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Open Access Highly Accessed Research article

Spice: discovery of phenotype-determining component interplays

Zhengzhang Chen12, Kanchana Padmanabhan12, Andrea M Rocha3, Yekaterina Shpanskaya4, James R Mihelcic3, Kathleen Scott5 and Nagiza F Samatova12*

Author affiliations

1 Department of Computer Science, North Carolina State University, Raleigh, NC 27695, USA

2 Computer Science and Mathematics Division, Oak Ridge National Laboratory, Oak Ridge, TN 37831, USA

3 Department of Civil and Environmental Engineering, University of South Florida, Tampa, FL 33620, USA

4 Trinity College of Arts and Sciences, Duke University, Durham, NC 27708, USA

5 Department of Integrative Biology, University of South Florida, Tampa, FL 33620, USA

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Citation and License

BMC Systems Biology 2012, 6:40  doi:10.1186/1752-0509-6-40

Published: 14 May 2012

Abstract

Background

A latent behavior of a biological cell is complex. Deriving the underlying simplicity, or the fundamental rules governing this behavior has been the Holy Grail of systems biology. Data-driven prediction of the system components and their component interplays that are responsible for the target system’s phenotype is a key and challenging step in this endeavor.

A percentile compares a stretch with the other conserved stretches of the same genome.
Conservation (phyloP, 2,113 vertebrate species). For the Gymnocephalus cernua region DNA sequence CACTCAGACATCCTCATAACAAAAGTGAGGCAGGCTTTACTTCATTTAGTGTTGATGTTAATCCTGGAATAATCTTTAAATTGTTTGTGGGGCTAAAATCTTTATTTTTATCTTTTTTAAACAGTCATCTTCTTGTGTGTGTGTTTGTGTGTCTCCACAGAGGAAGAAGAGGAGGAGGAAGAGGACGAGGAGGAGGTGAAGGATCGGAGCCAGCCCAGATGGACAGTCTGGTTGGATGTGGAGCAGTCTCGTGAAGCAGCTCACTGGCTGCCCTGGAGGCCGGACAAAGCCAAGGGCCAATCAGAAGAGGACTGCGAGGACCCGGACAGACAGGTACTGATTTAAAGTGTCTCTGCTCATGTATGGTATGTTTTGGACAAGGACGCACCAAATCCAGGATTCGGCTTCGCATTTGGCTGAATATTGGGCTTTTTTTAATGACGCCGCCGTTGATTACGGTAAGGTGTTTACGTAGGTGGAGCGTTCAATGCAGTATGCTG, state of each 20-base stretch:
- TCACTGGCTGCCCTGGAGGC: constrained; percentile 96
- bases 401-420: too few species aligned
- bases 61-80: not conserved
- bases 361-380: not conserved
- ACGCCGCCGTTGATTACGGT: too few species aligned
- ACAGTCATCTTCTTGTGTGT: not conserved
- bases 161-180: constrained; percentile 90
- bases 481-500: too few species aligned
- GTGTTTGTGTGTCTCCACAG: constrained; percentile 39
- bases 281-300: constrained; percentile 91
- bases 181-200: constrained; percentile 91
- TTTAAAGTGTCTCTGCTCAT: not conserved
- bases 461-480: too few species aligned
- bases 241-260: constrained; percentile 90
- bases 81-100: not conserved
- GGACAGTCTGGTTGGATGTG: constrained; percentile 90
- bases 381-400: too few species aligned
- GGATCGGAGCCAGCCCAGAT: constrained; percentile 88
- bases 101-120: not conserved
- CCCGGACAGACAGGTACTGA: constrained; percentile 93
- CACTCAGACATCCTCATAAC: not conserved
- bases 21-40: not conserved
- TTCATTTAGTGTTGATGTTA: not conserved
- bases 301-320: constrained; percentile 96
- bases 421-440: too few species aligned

Results

The proposed approach, which we call System Phenotype-related Interplaying Components Enumerator (SPICE), iteratively enumerates statistically significant system components that are hypothesized (1) to play an important role in defining the specificity of the target system’s phenotype(s); (2) to exhibit a functionally coherent behavior, namely, act in a coordinated manner to perform the phenotype-specific function; and (3) to improve the predictive skill of the system’s phenotype(s) when used collectively in the ensemble of predictive models. SPICE can be applied to both instance-based data and network-based data. When validated, SPICE effectively identified system components related to three target phenotypes: biohydrogen production, motility, and cancer. Manual results curation agreed with the known phenotype-related system components reported in literature. Additionally, using the identified system components as discriminatory features improved the prediction accuracy by 10% on the phenotype-classification task when compared to a number of state-of-the-art methods applied to eight benchmark microarray data sets.

Conclusion

We formulate a problem—enumeration of phenotype-determining system component interplays—and propose an effective methodology (SPICE) to address this problem. SPICE improved identification of cancer-related groups of genes from various microarray data sets and detected groups of genes associated with microbial biohydrogen production and motility, many of which were reported in literature. SPICE also improved the predictive skill of the system’s phenotype determination compared to individual classifiers and/or other ensemble methods, such as bagging, boosting, random forest, nearest shrunken centroid, and random forest variable selection method.